What does that life balance really look like?
If “balance” means a fair distribution of hours, is that what everyone really wants?
We’ve heard about work-life balance for a long time and it’s taken on a number of meanings. Now, as founder of MIYAGI incubator I try to find ways to create standards that promote the right balance for the entrepreneurs: reminders to chill, to play and to take care of their health. But it’s always challenging for the person leading the company to create that “balance.” We’re so good at justifying why we need to work more saying things like “It’s a busy time of year” or “I’m low of staff.” It makes work-life balance starts to feel like an unreachable destination.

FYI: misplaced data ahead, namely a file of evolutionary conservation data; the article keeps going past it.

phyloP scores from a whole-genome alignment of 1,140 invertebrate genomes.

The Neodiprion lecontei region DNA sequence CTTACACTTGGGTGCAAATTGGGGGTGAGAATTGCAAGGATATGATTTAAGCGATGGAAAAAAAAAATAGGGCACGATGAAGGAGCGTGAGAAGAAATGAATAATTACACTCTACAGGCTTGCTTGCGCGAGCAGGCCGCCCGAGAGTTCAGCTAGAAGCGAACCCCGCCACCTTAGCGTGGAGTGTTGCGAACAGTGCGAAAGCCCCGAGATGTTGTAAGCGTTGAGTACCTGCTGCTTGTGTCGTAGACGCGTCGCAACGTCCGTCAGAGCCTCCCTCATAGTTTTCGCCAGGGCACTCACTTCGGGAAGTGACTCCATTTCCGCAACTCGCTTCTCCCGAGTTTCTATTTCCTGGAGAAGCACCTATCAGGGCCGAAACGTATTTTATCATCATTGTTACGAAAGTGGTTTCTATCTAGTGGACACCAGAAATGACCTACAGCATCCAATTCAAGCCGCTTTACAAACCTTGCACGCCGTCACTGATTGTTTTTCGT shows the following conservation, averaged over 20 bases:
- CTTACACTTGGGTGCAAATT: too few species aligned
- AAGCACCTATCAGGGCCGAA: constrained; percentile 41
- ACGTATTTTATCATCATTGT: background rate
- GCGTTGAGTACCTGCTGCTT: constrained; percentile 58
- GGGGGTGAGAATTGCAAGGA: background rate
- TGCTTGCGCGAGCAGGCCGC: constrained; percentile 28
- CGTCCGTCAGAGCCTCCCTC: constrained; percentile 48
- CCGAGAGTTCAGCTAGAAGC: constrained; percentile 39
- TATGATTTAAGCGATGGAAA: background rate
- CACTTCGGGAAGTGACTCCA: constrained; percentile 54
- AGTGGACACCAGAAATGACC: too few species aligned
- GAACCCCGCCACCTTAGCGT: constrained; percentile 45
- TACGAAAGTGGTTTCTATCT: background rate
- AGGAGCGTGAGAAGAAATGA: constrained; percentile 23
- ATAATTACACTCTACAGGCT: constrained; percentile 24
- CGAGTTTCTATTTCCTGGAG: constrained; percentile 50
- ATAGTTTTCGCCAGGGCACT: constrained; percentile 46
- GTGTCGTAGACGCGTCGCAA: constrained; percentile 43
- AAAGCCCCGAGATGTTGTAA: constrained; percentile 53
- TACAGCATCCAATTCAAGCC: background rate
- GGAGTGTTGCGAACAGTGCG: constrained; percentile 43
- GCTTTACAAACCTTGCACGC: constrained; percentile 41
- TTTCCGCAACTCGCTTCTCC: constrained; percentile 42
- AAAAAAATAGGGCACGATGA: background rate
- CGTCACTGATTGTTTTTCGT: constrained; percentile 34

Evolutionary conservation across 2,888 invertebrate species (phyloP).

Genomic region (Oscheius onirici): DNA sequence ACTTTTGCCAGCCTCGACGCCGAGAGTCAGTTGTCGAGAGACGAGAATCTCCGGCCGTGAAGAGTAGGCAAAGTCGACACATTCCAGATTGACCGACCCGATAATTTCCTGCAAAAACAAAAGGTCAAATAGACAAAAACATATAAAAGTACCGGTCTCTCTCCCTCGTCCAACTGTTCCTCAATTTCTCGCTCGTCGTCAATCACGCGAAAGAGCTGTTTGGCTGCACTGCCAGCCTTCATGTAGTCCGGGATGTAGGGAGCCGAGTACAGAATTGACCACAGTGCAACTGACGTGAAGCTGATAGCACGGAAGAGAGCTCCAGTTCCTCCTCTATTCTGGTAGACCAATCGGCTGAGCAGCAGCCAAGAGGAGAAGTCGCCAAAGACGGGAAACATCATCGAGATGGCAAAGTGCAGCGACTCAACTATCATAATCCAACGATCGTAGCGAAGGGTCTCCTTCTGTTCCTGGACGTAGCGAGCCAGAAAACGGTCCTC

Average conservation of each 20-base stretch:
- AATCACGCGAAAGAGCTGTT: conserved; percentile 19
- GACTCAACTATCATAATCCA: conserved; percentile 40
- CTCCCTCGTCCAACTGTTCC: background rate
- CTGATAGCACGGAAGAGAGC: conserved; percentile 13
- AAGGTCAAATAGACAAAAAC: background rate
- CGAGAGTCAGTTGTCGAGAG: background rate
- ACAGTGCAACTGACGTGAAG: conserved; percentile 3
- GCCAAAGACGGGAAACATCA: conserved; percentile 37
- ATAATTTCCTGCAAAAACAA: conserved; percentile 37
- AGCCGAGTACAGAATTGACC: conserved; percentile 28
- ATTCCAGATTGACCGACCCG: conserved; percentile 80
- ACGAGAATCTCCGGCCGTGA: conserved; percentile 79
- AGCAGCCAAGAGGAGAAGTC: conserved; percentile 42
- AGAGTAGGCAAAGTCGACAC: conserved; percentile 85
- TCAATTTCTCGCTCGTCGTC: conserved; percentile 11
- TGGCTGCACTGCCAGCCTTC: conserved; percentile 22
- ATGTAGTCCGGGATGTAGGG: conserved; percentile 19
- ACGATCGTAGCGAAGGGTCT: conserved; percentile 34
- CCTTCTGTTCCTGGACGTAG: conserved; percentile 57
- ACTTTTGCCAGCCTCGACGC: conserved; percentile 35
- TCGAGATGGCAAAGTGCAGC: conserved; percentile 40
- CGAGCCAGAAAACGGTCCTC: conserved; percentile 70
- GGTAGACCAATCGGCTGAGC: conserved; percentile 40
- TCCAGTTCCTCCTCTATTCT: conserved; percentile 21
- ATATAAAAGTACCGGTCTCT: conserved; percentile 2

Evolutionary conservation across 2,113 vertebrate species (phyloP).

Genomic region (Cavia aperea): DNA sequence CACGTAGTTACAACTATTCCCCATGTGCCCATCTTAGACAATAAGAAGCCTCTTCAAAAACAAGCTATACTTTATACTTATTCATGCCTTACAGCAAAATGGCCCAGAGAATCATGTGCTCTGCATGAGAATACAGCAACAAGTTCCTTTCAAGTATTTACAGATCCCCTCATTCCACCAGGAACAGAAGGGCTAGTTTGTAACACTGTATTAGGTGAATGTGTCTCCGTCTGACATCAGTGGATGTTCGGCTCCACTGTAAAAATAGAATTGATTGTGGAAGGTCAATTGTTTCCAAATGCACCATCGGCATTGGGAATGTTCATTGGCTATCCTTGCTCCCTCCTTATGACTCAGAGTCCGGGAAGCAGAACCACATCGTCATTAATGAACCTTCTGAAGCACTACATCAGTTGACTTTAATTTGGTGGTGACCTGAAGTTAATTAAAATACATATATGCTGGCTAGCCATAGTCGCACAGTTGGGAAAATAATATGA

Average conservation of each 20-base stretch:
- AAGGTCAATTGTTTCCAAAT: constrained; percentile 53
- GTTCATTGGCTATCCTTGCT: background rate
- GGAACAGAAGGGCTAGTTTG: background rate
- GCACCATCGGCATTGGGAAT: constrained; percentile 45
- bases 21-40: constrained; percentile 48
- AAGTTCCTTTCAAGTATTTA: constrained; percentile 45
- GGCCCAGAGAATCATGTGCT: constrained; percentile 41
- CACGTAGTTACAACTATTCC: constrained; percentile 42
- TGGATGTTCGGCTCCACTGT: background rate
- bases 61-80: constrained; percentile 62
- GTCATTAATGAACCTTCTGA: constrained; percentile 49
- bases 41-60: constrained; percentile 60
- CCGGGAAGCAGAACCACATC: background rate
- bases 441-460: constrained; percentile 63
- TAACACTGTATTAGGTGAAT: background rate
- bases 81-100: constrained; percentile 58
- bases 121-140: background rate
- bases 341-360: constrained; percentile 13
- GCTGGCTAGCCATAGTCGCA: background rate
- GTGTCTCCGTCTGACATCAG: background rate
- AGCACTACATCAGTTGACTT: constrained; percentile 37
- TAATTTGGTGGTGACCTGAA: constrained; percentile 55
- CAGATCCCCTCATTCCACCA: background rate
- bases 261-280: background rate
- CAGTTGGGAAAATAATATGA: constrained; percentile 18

The old way to lead was to teach people by being the first in the door and the last one to leave. But what does that actually show that you value in your business culture? The amount of hours spent in the office is what’s important? Is that what actually creates value in your business?
I’ve went through a whole leadership switch over the years. I’ve placed priority on what I can do to drive the most value for the company. I’m doing it, delegating it or deleting it. I’m also prioritizing things that are important for me, like spending quality time with my family. If your business isn’t working to make your life better, what’s the point? And if your life is not driving toward what’s most important to you then what’s the point?
When your life and your work are aligned to serve a common purpose, it stops mattering how many hours you work. You’re working as much as is needed to accomplish your goals. That will look different for everybody but that’s the secret to life balance.
Also published on Medium.